- Similarly, the borrower has an added advantage when the prime rate of interest falls after a loan is approved. The borrower does not have to overpay for the loan with the variable rate assigned to the prime interest rate.

#### Example

Suppose the borrower is given a home loan for 15 years, and the loan amount sanctioned is $100000 at a 10% interest rate. The contract is set as for the first five years, the borrower will pay a fixed rate of 10 %, i.e., $10000 years, whereas, after five years, the interest rate will be on a variable basis assigned to the prime interest rate or base rate. Now suppose after five years, the prime rate increases, which eventually increases the borrowing rate to 11 %. Thus now the borrower pays $11,000 yearly, whereas if the prime rate falls and the borrowing rate becomes 9%, the borrower in such a scenario saves money and only ends up paying $9,000 yearly.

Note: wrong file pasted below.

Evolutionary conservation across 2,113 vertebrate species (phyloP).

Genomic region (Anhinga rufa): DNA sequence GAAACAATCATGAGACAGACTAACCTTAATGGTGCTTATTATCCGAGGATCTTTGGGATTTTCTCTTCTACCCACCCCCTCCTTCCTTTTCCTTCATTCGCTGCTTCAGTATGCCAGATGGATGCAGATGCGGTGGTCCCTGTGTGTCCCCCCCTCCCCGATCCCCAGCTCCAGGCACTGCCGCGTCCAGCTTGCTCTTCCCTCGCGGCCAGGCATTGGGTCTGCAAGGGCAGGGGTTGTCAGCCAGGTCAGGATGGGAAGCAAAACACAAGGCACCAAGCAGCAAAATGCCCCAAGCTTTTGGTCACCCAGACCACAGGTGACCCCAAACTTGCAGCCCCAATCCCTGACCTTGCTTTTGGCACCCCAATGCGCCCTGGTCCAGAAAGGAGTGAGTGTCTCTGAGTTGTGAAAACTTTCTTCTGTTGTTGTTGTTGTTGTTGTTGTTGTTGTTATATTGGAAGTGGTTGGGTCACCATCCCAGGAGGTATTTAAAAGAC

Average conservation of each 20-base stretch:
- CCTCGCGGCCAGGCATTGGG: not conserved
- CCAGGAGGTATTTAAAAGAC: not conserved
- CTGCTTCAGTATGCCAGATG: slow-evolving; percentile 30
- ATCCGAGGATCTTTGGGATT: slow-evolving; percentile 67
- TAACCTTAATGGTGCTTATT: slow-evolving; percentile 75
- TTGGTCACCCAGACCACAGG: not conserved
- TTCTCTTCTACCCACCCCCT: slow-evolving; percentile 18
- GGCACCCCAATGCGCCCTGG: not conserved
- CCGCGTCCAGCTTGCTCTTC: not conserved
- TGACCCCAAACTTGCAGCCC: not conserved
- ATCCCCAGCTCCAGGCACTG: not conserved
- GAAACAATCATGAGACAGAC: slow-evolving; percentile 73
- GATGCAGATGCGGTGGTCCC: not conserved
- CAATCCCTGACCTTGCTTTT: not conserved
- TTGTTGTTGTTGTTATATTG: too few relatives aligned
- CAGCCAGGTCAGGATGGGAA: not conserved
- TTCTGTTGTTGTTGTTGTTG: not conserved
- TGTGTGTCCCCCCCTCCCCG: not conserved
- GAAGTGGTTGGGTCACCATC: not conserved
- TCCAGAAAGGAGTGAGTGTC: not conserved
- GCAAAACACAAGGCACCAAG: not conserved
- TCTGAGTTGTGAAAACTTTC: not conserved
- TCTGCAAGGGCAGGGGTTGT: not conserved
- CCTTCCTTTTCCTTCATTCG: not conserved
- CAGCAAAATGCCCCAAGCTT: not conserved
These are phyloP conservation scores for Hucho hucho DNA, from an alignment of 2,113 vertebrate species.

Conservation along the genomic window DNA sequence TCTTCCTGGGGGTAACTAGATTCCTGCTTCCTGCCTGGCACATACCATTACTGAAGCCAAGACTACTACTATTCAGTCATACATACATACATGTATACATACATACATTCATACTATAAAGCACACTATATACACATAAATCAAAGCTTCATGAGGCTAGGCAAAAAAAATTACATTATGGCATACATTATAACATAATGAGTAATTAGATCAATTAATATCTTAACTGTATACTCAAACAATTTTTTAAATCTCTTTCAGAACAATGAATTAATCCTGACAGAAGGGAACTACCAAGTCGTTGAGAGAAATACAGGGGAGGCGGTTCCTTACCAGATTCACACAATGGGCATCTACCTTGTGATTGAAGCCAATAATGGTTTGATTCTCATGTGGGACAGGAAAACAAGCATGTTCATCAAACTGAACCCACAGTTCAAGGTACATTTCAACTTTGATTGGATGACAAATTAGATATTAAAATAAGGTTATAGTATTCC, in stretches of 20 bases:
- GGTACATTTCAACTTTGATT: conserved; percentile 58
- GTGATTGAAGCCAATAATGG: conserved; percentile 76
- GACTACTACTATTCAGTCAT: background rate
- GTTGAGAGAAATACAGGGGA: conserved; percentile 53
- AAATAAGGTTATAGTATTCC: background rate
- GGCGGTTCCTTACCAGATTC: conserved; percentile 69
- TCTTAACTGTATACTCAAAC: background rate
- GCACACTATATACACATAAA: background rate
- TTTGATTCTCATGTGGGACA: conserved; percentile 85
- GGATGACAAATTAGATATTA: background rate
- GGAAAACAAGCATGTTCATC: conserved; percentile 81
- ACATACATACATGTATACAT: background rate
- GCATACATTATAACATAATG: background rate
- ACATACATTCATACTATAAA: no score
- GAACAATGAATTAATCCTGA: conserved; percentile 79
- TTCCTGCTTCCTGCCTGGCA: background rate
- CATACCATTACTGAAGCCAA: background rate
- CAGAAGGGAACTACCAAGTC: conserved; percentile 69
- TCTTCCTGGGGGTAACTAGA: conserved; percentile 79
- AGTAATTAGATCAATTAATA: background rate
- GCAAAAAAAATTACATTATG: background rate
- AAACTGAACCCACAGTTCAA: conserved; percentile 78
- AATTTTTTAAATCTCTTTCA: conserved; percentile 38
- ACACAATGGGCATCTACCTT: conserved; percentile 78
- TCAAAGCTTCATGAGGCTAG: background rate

### #3 - Annual Percentage Rate

Annual Percentage Rate is very common in credit card companies and credit card mode of payment methodology. Here the annual rate of interest is calculated as the amount of the total sum of interest pending, which is expressed on the total cost of the loan.

- Credit card companies will apply this method when customers carry their balance forward instead of repaying it fully. The calculation of the annual percentage rate is expressed as the prime interest rate; along with this, the margin that the bank or lender charges are added upon.

#### Example

Suppose we have a credit card with a 24% APR. It means for 12 months, we are charged at a rate of 2% per month. Now all months won't have equal days; thus, APR is further divided by 365 days or 0.065%, which is called the DPR. Thus interest rate finally stands for DPR or the daily rate multiplied by the daily card balance, and then further, this result is multiplied by the number of days in the billing cycle.

### #4 - Prime Interest Rate